New view of U.S. at night – Could someone please dim the lights?

The U.S. on the night of Oct. 1, 2013 photographed by the Suomi-NPP satellite from 512 miles high. Light clouds cover the region from Minneapolis across northern Wisconsin. Click for a supersized version you can dig into and find your city. Credit:  Jesse Allen and Robert Simmon

On Oct. 1 this year – a rare, almost cloud-free night across the continental United States – NASA snapped a series of natural light photos of the country with the Suomi-NPP satellite. The satellite orbits 512 miles (824 km) high in a polar orbit and is named for the late Verner Suomi, a pioneer in satellite meteorology.


Suomi-NPP satellite views showing Earth at night – narrated

Unlike many communications satellites, which orbit around Earth’s equator, Suomi-NPP circles the planet from pole to pole. As Earth rotates beneath it, the satellite sees a different slice of the planet each orbit. Over time, all the slices add up to give Suomi a complete picture of the Earth below.

Click image to go to a scroll-able map comparing U.S. highways with their night appearance.

That night, not only was it mostly clear across the U.S. but the moon was three days before new. The little bit of light it cast was not enough to illuminated the ground or atmosphere, allowing for good contrast between lights and landscape.

The rapid growth of lighting in the Bakken oil fields in western North Dakota shows up clearly in this cropped version of the photo above. Credit: Jesse Allen and Robert Simmon

Cities large and small stand out while highways festoon the darkness like strings of holiday lights. I’m always intrigued by the latest images of Earth at night because they let us gauge how bright our planet is becoming. One of the most appalling examples of recent light pollution comes from oil drilling and exploration in the Bakken formation in western North Dakota. A dozen years ago it was one of the darkest places on the planet. Now lights spread across more than a 100 miles (160 km) of high prairie.

You may have noticed a change in lighting type in your own city. Most roads and byways are illuminated by pink-orange high pressure sodium lights. They work well when boxed in shielded housings that focus the light downward onto the streets where it’s needed. Unfortunately, many sodium lights are unshielded, sending light sideways and upward. Light in those directions not only creates unwanted glare but seriously brightens the night sky, robbing many of the joy of stargazing.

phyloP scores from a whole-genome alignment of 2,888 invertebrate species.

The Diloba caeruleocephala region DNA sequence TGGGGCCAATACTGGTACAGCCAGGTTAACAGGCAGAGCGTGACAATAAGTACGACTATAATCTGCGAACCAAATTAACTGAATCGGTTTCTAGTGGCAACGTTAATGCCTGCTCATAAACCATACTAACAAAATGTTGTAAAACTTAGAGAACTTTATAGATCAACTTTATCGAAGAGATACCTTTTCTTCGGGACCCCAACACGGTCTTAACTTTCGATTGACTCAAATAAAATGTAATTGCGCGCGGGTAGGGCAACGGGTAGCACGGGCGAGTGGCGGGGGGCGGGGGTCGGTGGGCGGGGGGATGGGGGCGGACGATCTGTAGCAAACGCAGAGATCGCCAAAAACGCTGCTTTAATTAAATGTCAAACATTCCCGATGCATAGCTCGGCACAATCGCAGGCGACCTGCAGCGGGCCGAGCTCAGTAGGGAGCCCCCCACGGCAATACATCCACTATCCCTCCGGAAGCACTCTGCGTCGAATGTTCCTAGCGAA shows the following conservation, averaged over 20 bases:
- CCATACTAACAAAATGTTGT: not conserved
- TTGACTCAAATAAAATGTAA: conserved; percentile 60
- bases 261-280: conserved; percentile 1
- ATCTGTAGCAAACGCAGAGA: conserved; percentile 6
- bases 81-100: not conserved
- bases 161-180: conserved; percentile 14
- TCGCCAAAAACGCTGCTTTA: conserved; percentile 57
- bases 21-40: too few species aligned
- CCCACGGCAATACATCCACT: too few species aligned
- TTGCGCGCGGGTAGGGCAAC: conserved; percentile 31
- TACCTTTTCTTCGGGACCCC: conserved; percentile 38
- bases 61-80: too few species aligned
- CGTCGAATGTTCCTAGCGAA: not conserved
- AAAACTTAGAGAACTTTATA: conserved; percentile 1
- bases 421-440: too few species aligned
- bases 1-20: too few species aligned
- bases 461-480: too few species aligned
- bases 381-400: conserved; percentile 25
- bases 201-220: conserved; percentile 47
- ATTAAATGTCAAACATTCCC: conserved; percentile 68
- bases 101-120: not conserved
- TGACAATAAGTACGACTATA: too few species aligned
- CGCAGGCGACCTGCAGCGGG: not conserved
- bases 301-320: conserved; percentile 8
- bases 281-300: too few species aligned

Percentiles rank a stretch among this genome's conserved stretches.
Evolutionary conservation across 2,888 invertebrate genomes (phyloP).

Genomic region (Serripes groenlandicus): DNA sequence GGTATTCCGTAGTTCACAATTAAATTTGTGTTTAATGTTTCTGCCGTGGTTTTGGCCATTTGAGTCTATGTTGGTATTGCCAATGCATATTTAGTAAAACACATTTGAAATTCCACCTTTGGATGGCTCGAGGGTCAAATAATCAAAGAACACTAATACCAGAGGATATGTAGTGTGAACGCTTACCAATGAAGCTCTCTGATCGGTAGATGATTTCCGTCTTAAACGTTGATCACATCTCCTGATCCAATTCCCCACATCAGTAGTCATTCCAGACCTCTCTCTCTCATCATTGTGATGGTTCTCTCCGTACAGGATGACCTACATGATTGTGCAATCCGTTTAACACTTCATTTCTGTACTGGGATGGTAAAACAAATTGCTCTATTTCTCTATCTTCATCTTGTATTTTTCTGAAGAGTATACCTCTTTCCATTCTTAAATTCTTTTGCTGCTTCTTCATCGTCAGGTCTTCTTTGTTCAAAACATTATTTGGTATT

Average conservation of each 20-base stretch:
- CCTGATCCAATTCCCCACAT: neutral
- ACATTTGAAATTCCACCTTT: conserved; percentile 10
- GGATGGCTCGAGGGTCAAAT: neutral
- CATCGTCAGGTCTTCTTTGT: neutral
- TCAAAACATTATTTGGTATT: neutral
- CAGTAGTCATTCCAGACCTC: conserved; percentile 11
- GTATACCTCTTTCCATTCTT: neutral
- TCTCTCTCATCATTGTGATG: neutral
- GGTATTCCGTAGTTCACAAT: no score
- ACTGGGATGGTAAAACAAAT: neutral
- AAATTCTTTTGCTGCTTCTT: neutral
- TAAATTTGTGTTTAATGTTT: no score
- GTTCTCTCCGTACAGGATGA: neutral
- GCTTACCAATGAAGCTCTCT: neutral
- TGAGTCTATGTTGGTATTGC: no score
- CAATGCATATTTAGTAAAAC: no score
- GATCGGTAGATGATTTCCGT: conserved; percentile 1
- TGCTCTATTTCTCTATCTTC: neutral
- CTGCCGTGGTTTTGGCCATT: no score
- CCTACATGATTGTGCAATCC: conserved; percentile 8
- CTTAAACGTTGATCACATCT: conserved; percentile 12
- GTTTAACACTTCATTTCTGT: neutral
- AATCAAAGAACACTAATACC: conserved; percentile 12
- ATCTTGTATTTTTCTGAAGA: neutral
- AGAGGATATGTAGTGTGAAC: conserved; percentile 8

Comparison of lighting colors and intensity of the new LED streetlights (left) and the older high-pressure sodium vapor lamps. Both these lamps are shielded – the photos were taken from very similar angles to show the difference in intensity. Credit: Bob King

Recently, much more energy-efficient LED (light-emitting diode) lights are now being packaged in ornamental as well as standard streetlighting. I’ve seen the change in my own city of Duluth, Minn. While these lights have tremendous energy benefits, they are INTENSELY bright, much more so than the “old-fashioned” sodiums.

As long as they’re shielded, light spill and glare are relatively well-controlled (though light reflected off snow becomes a bigger problem), but I’m concerned that low-cost LEDs will proliferate in ornamental and building and parking lot illumination. Much of that lighting is unshielded and heavy on glare, making driving at night more difficult and preserving what dark sky is left more challenging.

I encourage you to learn all you can about the new lighting and work with you local city councils and town boards to explain how LED lighting can be used wisely to make everyone happy – stargazers, drivers and those who walk at night. For help and more information, drop by the International Dark-Sky Association website.

15 thoughts on “New view of U.S. at night – Could someone please dim the lights?

  1. Oh yes light pollution! Totally love this side of artificial light.
    How many stars could one see on a perfect dark sky? 5600? I can view about 200 to 400 :/